OLYMPIA FIELDS, Ill. — Golf played on even as other sports in America stopped, and it gave Cameron Champ a chance to speak out at the BMW Championship.
First, with his shoes.
Then, with powerful words about a desire to find a solution to racial injustice.
Champ is one of four players of Black heritage on the PGA Tour, and one of only two — the other is Tiger Woods — who reached the second of three events in the FedEx Cup postseason. He arrived at Olympia Fields wearing a white shoe on his right foot and a black shoe on his left.
On the right shoe were the words “Jacob Blake” and “BLM” for the Black Lives Matter movement, in the wake of Blake being shot seven times in the back by police in Kenosha, Wis., about 90 miles to the north of Olympia Fields.
Written on his sneakers is “Papa Champ,” his grandfather who died late last year. His grandfather was Black, as is his father, Jeff, who briefly played minor league baseball. His grandfather grew up in the South during the Jim Crow era.
“When people say all lives matter, yes, all lives matter, but so do Black lives,” Champ said. “It’s a situation where, again, as a country, as a whole we’ve kind of dug ourselves a hole. Now with media and people videotaping and seeing things, it’s starting to come alive. People are starting to talk about it, which is the good thing. Without dialogue, without talking about it, nothing is going to happen.
“It’s a decent start, but obviously there’s still a lot of stuff going on that quite frankly should not be happening at all,” he said. “It just has to end.”
Champ was among the few players who were under par midway through the opening round of the BMW Championship until his round got away from him. He had two double bogeys on the front nine for a 42 that put him in danger of missing out on the Tour Championship next week.
Hideki Matsuyama to made a 65-foot birdie putt on his final hole Thursday to lead the BMW Championship.
Matsuyama, a Japanese player who has gone three years since his last victory, birdied two of his last three holes for a 3-under-par 67, one of only three rounds under par on a course that was long, tough, firm, fast and nothing like the last two weeks.
“I’m not sure really what I had going today, but that last putt, the long putt that went in, very happy with that one,” Matsuyama said. “So we’ll remember that one.”
Dustin Johnson, who won The Northern Trust last week at 30-under-par, opened with a 71. He was told that even three straight rounds of 60 would not be enough to reach 30 under at Olympia Fields.
“Yeah, but I would win,” he said.
Woods needs to finish around fourth to have any hope of returning to East Lake next week in Atlanta to chase the $15 million bonus for the FedEx Cup winner. He was hovering around even par a few shots out of the lead. Woods finished with three straight bogeys for a 73 and was running hotter than the weather.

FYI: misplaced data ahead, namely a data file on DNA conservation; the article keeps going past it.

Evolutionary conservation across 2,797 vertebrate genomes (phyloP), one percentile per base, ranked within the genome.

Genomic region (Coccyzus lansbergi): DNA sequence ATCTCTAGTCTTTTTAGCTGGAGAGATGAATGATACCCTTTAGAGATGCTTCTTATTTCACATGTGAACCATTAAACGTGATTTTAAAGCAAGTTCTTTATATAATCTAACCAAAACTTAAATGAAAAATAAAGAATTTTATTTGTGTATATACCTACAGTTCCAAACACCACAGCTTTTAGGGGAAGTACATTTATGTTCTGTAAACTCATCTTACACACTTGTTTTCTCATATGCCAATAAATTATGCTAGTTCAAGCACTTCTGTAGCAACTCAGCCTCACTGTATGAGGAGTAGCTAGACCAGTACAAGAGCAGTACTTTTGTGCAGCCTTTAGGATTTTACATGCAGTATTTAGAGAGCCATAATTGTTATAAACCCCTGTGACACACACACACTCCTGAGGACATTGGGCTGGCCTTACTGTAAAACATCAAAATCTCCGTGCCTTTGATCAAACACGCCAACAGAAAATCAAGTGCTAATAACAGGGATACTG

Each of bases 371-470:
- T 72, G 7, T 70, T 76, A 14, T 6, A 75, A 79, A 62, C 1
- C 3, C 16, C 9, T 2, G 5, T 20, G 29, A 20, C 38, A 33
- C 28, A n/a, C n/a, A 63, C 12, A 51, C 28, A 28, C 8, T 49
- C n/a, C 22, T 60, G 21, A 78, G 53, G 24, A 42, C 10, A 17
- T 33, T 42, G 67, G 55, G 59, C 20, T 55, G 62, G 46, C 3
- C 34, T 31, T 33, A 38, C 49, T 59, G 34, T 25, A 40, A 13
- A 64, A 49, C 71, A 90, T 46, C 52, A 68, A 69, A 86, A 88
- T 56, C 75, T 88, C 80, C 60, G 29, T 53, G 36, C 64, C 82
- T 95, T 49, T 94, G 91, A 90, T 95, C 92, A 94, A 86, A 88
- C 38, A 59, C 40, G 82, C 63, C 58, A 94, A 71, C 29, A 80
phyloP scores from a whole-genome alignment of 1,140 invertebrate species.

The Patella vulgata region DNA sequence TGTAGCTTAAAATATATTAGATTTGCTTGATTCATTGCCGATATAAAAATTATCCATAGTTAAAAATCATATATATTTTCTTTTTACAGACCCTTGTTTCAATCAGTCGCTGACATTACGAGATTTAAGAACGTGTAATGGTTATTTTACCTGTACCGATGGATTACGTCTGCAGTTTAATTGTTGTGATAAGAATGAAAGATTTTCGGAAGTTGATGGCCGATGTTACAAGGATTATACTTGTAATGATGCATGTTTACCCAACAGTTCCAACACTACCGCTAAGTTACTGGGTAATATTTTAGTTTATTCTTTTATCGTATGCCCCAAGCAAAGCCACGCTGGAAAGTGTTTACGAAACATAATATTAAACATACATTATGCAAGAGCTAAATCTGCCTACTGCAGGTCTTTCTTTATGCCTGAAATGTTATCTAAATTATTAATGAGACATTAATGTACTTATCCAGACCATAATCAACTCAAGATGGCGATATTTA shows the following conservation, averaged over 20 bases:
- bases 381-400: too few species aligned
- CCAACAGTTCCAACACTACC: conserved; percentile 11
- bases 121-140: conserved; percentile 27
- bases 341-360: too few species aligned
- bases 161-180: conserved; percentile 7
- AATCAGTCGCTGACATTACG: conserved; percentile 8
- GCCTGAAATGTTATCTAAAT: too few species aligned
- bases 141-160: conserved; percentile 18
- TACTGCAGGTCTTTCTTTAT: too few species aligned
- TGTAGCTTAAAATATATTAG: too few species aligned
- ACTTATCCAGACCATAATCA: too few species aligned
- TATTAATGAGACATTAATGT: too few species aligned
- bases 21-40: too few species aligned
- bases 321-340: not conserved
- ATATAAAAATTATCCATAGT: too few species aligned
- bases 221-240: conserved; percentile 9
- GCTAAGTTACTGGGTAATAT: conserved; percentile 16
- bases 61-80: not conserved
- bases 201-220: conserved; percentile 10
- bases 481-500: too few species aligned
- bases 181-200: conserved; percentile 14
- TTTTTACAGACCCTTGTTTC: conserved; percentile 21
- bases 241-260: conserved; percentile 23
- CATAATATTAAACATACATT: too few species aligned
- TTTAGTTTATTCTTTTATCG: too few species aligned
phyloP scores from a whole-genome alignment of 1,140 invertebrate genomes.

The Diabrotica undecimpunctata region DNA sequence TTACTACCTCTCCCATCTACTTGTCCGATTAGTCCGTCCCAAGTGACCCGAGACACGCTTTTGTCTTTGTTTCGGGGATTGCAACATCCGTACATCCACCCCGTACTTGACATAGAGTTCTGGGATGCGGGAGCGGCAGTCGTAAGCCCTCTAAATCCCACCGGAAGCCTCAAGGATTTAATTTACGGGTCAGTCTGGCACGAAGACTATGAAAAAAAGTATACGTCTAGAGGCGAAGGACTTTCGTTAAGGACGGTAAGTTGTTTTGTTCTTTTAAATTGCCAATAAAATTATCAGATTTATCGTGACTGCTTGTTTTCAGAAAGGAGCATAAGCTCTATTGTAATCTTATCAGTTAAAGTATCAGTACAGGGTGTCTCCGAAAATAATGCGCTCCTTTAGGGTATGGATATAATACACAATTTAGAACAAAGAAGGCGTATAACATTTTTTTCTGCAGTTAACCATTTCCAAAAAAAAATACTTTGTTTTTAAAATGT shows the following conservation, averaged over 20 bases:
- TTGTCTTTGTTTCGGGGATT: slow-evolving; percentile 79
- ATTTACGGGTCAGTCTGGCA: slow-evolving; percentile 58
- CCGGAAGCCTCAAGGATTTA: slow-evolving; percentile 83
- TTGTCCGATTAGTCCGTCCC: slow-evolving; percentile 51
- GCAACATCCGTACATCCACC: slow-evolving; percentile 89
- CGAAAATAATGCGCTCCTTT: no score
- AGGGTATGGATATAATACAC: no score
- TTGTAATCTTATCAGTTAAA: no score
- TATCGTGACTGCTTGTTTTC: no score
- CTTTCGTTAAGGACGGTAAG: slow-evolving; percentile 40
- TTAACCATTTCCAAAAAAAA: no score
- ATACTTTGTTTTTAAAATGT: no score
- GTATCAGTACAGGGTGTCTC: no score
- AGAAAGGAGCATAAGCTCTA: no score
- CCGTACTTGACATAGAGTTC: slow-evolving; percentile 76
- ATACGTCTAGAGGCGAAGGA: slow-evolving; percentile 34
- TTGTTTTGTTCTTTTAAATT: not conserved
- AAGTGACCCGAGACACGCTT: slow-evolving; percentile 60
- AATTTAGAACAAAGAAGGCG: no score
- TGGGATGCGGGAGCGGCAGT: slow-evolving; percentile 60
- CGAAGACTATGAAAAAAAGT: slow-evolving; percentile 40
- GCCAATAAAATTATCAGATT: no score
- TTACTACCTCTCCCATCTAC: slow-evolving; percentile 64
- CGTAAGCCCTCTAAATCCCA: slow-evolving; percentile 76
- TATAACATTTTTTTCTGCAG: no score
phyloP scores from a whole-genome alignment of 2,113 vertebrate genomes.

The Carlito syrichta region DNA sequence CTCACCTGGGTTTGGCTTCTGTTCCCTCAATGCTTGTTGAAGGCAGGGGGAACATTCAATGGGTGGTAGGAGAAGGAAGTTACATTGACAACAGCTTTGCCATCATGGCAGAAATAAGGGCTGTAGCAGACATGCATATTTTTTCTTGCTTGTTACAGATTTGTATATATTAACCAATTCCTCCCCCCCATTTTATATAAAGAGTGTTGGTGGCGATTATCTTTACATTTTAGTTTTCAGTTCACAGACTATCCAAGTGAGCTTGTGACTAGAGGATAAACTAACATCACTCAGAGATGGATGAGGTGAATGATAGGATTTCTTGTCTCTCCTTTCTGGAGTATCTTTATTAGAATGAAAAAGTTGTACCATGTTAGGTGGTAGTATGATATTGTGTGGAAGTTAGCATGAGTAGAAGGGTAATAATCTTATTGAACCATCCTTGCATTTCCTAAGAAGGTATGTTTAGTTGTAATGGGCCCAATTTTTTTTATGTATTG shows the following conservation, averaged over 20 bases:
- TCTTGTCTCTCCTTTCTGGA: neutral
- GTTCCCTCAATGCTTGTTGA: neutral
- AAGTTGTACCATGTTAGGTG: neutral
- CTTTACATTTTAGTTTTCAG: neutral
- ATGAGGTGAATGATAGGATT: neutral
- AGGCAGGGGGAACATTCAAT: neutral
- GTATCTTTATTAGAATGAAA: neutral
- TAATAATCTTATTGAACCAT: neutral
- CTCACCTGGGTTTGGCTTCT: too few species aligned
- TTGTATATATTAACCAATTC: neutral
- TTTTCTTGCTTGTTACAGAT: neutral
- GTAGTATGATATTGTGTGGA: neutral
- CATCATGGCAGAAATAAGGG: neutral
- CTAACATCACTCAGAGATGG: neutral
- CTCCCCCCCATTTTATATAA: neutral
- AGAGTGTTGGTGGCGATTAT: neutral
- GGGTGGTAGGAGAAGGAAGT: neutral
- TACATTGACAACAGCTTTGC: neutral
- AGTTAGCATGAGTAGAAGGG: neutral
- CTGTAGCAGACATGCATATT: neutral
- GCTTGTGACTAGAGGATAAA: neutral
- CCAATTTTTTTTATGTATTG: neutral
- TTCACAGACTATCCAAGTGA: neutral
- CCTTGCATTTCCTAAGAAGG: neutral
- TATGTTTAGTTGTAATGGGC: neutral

A three-time U.S. Open champion, Woods knows all about control and patience and key pars putts. And then he let a reasonable round get away from him.
“The course was fine. The course is in perfect shape. Not the way I wanted to finish,” Woods said in brief comments.
The event has no spectators but Champ had a gallery Thursday that included PGA Tour Commissioner Jay Monahan for the last few holes of his opening nine holes. Monahan was tracing developments Wednesday night when the N.B.A. did not play three playoff games, and other sports soon followed. Postponing the BMW Championship, even for a day, did not appear to be part of the conversation.
Woods said he was in touch with Monahan on whether to play and “all the guys were on board.”
“Obviously, there was talk about it because of what happened,” Woods said. “But we’re all on board, on the same page.”
The PGA Tour released a statement before the round began that it supported the “player-led, peaceful, powerful ways” the other leagues — N.B.A., M.L.B., soccer, W.N.B.A. and women’s tennis — sought to bring about change.
“The PGA Tour supports them — and any of our own members — standing up for issues they believe in,” the statement said.
The tour said in June, after the killing of George Floyd in Minneapolis, that it was committed to racial equity and inclusion in the cities where it plays and would increase support for national movements. Monahan and golfer Justin Varner, who is Black, participated in a video discussion on race, after Varner posted to social media a description of his experiences growing up as a Black golfer in Gastonia, N.C.
The protests hit home to Tony Finau, who is of Tongan and Samoan descent, and has talked about facing discrimination because of the color of his skin. His cousin is Sacramento Kings forward Jabari Parker.
Finau said it never crossed his mind not to play Thursday, but he appreciated “the magnitude of what the N.B.A. was doing and what they were boycotting for, and I know the PGA Tour is in full support of that.”
“It’s a conversation that’s uncomfortable, sensitive for our country,” Finau said. “But if we’re not willing to have those, I don’t think we can move forward as a country. I’m open to having a conversation with anybody on the issue, and again, I think we’re in full support of what the N.B.A. has done.”